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Q&A: Asembia Presenters Highlight the Role Payers, Providers Can Play in Growing Specialty Pharmacy Pipeline

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The American Journal of Managed Care® interviewed 2 presenters at Asembia 2023, gaining insight on how the specialty pharmacy pipeline is growing and how health systems and payers can affect the accessibility and affordability of new specialty therapies.

At Asembia 2023, The American Journal of Managed Care® spoke to 2 presenters about the ever-changing specialty pharmacy space. Between 2015 and 2021, the number of specialty pharmacies has increased by 315%, with hospital- or health system–owned specialty pharmacies accounting for about a third of the total growth. Additionally, the specialty drug pipeline is expected to grow about 8% annually through 2025.

Ray Tancredi, divisional vice president at Walgreens, presented on the current specialty pharmacy pipeline and provided insight into how payers can make a difference in the space. Naveen Mansukhani, the director of operations and account management for retail pharmacy services at Cardinal Health, discussed some of the strategies (ie, value-based pricing tactics and leveraging data analytics) health systems are using to address the rising costs of specialty therapies.

Which specialty drug approvals do you expect to have the largest impact in managed care in 2023, and what are these impacts?

Tancredi: Yeah, that's a great question. I think the unmet need is NASH [nonalcoholic steatohepatitis]. So, there are 2 products, [obeticholic acid] Ocaliva, currently approved for primary biliary cholangitis, and there's also a product from Madrigal Pharmaceuticals called resmetirom. Ocaliva could be approved for NASH in June, so I'm looking forward to that, and then Madrigal's product could be approved in September. So, I know from a managed care perspective, 5% to 6% of the US population could actually have NASH. It's a significant patient population—12% of those could progress to cirrhosis. So, these drugs are very important.

I think from a managed care perspective, pharmacy directors and medical directors have been awaiting these products. I don't think it's a surprise. I'm sure they've factored it into their per-member per-month costs. But nevertheless, very exciting from a patient perspective. It gives physicians the ability to treat this subset of the patient population and have some successful therapies so patients don't progress to cirrhosis of the liver.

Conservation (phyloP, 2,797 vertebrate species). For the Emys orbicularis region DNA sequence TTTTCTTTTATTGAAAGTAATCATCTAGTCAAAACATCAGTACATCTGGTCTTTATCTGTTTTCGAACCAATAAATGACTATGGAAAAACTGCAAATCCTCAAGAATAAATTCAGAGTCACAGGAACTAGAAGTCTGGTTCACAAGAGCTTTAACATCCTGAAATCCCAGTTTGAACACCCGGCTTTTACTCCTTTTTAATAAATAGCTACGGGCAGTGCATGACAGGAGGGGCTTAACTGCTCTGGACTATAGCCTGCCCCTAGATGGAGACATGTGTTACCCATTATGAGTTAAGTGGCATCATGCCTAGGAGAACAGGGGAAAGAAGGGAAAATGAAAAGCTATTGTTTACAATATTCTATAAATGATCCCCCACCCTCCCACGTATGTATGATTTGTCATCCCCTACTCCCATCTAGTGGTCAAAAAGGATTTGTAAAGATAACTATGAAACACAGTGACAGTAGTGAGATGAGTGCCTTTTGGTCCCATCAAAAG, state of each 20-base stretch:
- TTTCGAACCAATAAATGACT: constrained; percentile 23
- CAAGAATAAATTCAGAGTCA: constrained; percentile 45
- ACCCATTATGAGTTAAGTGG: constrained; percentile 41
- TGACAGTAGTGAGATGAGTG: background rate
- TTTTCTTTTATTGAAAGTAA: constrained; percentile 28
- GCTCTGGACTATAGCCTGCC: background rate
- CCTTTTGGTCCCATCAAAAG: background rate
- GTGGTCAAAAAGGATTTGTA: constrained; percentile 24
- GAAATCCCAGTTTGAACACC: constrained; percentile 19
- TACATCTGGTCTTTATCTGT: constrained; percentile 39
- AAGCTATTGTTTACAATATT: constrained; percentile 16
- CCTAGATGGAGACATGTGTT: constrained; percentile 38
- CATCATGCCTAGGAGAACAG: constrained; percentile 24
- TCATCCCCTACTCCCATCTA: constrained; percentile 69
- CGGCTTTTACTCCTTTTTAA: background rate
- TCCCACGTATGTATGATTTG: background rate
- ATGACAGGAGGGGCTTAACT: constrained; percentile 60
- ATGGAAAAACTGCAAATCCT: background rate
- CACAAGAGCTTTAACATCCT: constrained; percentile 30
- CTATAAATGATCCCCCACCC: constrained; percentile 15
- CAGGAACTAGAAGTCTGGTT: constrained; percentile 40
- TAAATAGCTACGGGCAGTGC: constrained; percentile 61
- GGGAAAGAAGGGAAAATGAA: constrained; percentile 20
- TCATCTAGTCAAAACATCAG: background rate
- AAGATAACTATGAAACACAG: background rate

Additionally, we could see a couple gene and cell therapies approved this year. And as you know, gene and cell therapies can cost in the millions of dollars. I think there's 2 drugs that are really important to follow that we could see approved. I think the first one is SRP-9001 for Duchenne muscular dystrophy. When you look at Duchenne, 1 in every 3500 to 5000 male births have Duchenne muscular dystrophy. So, this really has an unmet need. I think secondarily, there's a product called valoctocogene roxaparvovec [Roctavian], which is for severe hemophilia A, so it's a subset of patients with hemophilia A. The product would be very expensive, but would really fill an unmet need in hemophilia. I think those 4 products, for the remainder of this year, I know that managed care will have their eye on.

What are some other drugs and biologics in development? Do you anticipate any specific outcomes for these, regarding their approval/use?

Tancredi: A lot of the products that I named are in development. I think, though, if you look at the pipeline, there are a significant number of drugs in general. Last year, there were 37 drugs approved and I think 20 of them were first in class. So, if you're a managed care organization, I think that's something to keep an eye on.

There are drugs like [mavacamten] Camzyos, [deucravacitinib] Sotyktu for plaque psoriasis, and [nivolumab/relatlimab] Opdualag for metastatic melanoma that were all significant improvements, first-in-class products. And again, I think even this year, we'll see that again. Twenty out of 37, or 54%, were first-in-class products and I know the pharmacy directors will keep their eyes on those drugs.

Are there any overarching trends or stark differences you see in the pipeline each year?

Tancredi: It's remarkably consistent, the pipeline. However, cell and gene products are really beginning to take over the pipeline. In fact, when I did my presentation at Asembia, I broke it out into 5 sections. So, the first section was rare and orphan diseases. We know there are 7000 rare and orphan diseases, and only 5% of those actually have an FDA-approved drug. I think I covered over 20 drugs in rare and orphan diseases that'll make an impact. I think, secondarily, you have traditional specialty pharmacy drugs—still significant. I covered another 20 drugs in that area.

Oncology remains a large part of the business and in oncology, we had [approximately] 25 drugs that we were able to cover. And then, cell and gene therapies were an additional section.